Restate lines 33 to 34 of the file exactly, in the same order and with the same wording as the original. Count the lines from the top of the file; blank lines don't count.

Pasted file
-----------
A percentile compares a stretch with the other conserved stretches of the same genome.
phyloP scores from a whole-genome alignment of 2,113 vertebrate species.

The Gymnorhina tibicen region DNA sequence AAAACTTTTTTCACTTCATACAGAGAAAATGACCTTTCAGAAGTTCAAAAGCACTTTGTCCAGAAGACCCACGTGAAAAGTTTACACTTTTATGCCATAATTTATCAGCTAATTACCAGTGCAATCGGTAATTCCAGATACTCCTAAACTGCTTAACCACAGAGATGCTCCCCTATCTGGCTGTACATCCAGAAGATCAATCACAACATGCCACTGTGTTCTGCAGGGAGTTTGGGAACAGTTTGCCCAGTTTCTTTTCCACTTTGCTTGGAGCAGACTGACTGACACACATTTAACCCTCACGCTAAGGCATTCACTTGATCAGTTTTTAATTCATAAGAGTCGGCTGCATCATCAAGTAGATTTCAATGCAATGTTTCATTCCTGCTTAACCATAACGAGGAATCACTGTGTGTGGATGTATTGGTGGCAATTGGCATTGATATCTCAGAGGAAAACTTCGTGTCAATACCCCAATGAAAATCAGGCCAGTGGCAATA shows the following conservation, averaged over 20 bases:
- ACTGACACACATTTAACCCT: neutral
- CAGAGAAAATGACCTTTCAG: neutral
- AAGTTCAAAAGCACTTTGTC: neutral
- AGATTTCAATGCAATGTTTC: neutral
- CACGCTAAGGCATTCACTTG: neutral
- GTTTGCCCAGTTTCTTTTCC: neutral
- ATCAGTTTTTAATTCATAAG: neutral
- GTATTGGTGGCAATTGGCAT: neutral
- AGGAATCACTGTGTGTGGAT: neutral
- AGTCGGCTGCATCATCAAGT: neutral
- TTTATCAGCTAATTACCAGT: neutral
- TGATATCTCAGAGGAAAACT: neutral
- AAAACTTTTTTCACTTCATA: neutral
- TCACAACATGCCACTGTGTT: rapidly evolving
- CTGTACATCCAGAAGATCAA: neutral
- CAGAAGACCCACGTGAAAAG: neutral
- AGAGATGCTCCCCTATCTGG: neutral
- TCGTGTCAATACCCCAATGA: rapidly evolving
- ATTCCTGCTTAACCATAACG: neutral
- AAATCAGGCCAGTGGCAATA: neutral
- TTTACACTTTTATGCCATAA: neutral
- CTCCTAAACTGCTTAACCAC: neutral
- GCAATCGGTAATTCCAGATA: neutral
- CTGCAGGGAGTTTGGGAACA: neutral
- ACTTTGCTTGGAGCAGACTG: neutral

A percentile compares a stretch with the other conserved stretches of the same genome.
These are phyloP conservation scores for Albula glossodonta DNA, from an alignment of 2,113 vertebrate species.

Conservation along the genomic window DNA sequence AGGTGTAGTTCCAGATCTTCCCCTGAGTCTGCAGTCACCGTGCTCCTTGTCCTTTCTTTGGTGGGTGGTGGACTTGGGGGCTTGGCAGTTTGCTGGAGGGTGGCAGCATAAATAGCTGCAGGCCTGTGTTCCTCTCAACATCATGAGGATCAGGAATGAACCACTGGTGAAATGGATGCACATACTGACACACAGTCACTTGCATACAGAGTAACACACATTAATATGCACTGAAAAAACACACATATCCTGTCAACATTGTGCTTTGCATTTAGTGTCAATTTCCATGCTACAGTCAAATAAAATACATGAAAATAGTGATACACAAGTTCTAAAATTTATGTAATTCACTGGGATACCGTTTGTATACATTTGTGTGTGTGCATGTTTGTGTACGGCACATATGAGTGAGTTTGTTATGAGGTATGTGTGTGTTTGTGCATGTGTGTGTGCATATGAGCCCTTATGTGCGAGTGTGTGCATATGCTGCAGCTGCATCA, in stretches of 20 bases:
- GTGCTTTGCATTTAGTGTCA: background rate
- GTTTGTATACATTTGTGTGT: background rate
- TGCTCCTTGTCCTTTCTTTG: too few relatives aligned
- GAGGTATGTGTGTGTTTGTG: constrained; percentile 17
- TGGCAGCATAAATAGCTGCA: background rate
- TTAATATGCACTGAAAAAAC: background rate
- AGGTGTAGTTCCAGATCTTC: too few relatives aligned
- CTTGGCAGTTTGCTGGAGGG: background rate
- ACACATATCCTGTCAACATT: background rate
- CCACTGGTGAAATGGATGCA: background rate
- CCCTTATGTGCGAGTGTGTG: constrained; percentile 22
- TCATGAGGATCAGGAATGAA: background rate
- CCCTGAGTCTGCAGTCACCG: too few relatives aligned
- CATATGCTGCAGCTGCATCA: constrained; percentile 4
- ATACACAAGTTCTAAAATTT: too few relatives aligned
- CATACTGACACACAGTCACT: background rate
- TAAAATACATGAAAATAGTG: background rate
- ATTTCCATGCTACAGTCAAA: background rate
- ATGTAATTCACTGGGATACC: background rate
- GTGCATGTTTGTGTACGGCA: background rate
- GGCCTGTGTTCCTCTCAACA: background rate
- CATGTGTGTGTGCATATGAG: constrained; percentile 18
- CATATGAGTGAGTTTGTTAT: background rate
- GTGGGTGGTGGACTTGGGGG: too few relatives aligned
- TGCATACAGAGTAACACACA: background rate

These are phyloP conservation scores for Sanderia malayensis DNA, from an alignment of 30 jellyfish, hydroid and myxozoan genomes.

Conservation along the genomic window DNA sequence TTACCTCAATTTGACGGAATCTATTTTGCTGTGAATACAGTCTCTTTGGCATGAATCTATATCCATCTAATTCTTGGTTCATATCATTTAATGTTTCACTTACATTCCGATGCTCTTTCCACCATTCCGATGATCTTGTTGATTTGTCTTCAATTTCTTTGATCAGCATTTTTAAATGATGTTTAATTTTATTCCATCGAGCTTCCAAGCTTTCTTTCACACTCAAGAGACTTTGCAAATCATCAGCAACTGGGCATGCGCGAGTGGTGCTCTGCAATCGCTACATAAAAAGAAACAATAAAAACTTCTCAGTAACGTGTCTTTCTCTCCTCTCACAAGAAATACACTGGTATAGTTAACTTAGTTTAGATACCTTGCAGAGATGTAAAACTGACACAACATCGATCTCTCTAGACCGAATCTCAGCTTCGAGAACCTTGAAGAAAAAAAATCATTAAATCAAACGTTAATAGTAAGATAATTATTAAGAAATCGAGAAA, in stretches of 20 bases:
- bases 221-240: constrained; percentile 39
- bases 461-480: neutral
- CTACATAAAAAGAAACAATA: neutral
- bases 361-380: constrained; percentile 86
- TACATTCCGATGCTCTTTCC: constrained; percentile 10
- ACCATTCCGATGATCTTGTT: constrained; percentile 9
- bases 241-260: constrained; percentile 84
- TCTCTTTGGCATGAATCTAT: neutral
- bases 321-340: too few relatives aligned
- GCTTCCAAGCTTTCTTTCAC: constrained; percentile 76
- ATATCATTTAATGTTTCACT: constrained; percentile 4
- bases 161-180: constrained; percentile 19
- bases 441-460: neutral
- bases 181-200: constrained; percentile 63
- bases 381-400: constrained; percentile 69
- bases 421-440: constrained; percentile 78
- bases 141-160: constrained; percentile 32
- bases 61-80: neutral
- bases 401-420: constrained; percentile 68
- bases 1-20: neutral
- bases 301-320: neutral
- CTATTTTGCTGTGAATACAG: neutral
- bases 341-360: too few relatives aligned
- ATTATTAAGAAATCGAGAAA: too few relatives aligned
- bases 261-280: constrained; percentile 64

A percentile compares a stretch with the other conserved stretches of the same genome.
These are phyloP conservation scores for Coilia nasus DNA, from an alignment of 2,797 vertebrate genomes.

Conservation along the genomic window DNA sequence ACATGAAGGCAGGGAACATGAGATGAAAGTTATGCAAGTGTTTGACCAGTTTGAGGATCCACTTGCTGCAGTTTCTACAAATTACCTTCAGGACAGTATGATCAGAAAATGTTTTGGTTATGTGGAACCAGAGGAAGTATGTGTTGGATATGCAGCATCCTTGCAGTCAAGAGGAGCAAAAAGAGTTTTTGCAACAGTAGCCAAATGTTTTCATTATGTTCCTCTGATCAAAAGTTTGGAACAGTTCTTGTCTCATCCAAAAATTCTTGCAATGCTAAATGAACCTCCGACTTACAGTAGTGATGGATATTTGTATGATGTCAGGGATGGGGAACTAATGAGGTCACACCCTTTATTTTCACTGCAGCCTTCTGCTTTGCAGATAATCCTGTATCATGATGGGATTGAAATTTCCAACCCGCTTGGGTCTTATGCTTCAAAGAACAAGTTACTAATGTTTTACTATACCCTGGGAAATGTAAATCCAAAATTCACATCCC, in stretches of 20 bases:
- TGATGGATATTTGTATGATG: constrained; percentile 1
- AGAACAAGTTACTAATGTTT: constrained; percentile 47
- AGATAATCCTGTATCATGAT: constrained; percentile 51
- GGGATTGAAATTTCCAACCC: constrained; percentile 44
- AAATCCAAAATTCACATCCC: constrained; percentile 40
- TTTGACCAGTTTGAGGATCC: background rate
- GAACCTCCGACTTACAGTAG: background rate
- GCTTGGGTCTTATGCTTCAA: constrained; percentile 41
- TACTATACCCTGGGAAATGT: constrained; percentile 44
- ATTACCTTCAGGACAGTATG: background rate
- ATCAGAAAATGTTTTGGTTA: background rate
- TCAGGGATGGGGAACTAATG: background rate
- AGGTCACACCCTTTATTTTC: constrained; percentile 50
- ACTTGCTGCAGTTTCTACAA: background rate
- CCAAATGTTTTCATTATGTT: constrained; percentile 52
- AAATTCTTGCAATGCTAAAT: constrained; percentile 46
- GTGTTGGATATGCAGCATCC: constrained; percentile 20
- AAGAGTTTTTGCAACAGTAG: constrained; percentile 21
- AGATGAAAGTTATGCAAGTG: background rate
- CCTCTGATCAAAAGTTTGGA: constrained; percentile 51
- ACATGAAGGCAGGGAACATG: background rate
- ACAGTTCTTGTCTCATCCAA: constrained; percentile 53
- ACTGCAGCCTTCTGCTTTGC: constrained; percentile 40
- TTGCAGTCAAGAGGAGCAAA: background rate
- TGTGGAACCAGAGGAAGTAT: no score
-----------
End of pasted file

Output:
- GTTTGTATACATTTGTGTGT: background rate
- TGCTCCTTGTCCTTTCTTTG: too few relatives aligned